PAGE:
Nike de Samothrace displayed at the Louvre Museum
The best-selling classic on Western art history, Janson's History of Art: The Western Tradition, has been translated into simplified Chinese for the first time.
The Chinese language version of the book was published in mid-July.
The book took almost three decades to translate, says the man behind the complex translation, Zhu Qingsheng.
"Years ago, we abandoned the idea of quickly publishing it, and adopted a technique of translation with a team of people, because the book deserves our best work and we hoped to set an academic standard by translating it," Zhu says.
To assemble a number of translators to work as if in a relay for a single work is a method that the American Translators Association applied to translate the Bible. It was also a technique used in the sixth century by Xuanzang, who started to translate the Sanskrit sutra into Chinese, Zhu says.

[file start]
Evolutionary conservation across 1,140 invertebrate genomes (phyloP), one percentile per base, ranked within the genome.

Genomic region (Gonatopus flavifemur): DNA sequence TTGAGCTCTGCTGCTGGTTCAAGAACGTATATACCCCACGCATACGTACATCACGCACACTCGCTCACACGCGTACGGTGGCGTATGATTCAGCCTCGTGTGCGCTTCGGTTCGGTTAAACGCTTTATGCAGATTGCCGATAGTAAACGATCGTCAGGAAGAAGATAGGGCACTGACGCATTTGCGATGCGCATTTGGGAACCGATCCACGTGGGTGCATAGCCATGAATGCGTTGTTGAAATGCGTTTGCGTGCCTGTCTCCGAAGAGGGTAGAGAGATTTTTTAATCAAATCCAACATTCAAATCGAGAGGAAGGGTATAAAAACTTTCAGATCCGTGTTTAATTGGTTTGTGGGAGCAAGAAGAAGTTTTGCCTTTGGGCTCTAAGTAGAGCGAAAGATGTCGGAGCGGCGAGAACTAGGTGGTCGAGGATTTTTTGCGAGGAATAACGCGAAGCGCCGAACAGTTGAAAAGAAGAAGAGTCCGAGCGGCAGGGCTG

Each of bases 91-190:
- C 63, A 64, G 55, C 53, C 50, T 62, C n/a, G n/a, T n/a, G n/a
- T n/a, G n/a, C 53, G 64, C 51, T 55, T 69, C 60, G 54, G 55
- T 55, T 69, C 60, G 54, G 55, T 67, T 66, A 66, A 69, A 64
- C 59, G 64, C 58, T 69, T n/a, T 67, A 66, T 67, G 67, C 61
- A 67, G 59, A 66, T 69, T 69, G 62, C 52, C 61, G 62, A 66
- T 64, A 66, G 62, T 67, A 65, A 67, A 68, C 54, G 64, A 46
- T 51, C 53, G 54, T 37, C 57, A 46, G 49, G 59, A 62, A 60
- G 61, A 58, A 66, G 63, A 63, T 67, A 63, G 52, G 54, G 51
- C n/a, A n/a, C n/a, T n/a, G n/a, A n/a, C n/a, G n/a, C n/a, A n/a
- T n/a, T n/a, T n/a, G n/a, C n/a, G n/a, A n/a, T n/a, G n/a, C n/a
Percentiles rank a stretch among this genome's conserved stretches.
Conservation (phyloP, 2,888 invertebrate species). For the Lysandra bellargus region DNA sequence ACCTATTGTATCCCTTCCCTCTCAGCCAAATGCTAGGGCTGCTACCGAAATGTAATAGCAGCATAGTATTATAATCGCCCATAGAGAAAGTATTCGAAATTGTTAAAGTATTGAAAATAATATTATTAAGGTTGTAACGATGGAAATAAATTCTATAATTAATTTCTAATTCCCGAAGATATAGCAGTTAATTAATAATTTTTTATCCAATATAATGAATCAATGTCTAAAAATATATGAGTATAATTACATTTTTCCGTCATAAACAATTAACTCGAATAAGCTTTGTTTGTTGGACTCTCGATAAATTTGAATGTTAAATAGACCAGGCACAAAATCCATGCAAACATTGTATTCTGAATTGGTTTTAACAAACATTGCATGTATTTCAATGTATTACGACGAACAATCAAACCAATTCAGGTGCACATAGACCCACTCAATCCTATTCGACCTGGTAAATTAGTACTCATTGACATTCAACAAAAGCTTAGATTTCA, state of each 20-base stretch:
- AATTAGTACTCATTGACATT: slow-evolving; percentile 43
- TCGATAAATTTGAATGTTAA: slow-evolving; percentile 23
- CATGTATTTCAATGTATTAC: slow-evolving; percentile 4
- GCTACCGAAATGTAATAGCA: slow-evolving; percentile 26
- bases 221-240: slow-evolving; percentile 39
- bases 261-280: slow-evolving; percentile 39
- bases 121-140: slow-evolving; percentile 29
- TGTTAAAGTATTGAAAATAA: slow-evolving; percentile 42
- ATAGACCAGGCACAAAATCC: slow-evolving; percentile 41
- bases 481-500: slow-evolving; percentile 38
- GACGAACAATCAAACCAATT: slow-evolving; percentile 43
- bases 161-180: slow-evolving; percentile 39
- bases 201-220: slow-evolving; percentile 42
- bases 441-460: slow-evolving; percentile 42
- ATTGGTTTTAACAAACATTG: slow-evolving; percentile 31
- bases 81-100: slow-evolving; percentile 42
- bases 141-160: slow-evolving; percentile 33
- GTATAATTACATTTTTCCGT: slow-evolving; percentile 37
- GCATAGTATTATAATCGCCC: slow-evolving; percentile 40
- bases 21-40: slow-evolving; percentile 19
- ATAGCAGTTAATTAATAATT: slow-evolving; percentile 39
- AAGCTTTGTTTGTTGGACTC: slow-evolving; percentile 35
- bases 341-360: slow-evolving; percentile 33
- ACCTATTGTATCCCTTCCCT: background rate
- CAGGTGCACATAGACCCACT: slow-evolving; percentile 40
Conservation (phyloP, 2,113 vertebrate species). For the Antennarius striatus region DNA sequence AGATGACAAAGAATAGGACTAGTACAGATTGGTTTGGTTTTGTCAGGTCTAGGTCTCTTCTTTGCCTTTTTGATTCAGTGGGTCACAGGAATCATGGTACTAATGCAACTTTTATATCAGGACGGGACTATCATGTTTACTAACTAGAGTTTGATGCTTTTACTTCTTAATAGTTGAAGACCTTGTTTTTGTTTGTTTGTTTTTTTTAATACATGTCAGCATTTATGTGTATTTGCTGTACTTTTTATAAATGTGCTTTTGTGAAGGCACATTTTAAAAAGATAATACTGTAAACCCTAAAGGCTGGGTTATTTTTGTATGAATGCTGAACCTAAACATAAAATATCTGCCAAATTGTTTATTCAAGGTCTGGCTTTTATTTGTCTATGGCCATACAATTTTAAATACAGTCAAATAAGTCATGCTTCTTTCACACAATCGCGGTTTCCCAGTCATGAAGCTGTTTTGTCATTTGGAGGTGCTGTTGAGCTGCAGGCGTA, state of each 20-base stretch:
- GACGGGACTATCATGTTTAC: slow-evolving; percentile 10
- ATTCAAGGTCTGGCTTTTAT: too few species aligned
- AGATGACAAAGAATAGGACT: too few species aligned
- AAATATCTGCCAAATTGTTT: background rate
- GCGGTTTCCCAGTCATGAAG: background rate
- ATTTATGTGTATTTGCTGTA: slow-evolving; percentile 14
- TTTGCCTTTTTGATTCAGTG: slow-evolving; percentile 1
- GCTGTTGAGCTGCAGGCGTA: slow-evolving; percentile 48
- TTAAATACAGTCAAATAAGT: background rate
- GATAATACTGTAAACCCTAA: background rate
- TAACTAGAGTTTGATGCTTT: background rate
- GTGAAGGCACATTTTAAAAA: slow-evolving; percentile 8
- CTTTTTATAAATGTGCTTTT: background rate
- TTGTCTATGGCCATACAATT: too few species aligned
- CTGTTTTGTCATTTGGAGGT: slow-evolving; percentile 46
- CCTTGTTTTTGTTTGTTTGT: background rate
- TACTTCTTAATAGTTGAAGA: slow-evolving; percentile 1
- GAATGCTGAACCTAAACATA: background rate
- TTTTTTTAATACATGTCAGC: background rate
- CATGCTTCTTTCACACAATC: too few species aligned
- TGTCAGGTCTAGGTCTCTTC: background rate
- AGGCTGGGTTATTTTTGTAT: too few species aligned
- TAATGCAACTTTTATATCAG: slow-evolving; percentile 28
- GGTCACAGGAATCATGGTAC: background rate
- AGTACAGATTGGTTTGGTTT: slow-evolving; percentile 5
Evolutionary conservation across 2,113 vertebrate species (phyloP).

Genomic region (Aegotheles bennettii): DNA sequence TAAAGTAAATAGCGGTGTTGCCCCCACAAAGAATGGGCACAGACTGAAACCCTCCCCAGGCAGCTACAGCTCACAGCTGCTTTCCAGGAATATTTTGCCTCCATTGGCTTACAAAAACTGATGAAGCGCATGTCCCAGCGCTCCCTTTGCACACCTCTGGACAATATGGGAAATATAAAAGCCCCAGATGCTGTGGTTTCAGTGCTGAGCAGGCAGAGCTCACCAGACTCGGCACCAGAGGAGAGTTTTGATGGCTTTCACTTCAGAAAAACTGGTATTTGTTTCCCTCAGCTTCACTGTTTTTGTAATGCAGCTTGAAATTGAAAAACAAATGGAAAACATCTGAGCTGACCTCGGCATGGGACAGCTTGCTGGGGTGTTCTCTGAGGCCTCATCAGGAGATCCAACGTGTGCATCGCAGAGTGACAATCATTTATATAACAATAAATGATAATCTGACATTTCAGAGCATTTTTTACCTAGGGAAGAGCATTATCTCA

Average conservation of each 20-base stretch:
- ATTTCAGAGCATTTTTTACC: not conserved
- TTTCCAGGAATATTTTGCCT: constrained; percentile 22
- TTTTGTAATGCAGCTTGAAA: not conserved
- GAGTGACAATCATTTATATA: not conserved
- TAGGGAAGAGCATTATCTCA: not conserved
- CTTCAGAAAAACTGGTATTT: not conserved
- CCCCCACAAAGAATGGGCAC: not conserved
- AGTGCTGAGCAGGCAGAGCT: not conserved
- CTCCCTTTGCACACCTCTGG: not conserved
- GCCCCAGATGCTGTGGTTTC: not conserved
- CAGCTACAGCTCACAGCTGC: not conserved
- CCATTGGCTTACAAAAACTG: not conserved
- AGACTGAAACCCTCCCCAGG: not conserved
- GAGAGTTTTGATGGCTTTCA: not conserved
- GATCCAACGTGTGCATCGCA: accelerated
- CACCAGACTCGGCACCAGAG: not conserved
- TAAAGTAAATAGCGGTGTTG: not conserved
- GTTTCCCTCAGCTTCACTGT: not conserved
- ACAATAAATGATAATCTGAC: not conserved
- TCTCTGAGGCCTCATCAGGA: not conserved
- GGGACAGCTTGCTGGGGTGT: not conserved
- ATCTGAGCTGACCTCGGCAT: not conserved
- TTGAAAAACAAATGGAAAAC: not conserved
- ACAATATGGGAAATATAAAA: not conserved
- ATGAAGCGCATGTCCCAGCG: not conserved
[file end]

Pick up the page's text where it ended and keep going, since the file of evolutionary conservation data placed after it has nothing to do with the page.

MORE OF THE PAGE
"It's better and will cause less confusion compared to simply cutting the original text into sections and spread among different translators, the way most academic works are translated," Zhu says.
Over 29 years, 50 translators have been involved in the project. Because of copyright changes and edition updates of the original book, Zhu and his team tried four times to render different editions of the book. The final version is the seventh edition of the book.
"Once I thought it was finally done and was about to be published back in 1998. I planned to start writing a children's history of art for my son, who was a third-grader at the time," Zhu says.
"Now it's finally out, and my son is already a grown-up," Zhu says. "I'm probably leaving my plan of a history of art for children as a gift for my grandchildren."